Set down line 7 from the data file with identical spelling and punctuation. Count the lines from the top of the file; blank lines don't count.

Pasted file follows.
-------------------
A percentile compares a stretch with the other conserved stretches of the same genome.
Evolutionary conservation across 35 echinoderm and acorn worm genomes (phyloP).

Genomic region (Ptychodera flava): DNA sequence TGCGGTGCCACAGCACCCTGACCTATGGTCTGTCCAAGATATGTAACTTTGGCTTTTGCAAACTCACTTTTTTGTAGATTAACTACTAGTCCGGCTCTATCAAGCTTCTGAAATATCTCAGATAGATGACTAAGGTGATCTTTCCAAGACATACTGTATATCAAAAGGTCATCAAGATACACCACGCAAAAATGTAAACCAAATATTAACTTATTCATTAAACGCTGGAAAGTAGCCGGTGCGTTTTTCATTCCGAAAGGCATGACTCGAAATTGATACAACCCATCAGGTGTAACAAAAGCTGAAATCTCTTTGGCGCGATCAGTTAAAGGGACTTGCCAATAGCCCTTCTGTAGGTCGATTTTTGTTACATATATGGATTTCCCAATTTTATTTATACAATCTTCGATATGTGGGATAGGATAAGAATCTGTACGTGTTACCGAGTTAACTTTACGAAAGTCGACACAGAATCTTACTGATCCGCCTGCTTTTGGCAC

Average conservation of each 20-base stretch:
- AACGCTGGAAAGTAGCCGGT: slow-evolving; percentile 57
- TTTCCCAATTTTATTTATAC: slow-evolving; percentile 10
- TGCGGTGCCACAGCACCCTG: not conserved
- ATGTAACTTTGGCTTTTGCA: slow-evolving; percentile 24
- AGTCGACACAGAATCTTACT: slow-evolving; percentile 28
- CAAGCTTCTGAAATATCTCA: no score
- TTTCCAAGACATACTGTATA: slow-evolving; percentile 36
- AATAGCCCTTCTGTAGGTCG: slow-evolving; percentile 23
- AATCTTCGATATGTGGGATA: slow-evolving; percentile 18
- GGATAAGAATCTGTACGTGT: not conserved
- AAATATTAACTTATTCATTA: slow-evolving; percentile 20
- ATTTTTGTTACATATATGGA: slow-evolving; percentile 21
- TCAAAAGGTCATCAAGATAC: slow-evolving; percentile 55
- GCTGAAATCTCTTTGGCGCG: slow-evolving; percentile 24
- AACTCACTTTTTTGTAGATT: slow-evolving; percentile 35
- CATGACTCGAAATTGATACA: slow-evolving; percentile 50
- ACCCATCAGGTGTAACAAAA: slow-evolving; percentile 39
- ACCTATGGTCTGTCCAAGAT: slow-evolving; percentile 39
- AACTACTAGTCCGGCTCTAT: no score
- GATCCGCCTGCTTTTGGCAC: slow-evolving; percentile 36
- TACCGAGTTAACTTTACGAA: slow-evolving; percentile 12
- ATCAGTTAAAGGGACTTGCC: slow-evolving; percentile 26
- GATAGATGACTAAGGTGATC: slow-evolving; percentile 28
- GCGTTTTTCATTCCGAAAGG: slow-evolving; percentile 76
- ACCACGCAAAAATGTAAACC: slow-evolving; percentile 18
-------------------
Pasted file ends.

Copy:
- TGCGGTGCCACAGCACCCTG: not conserved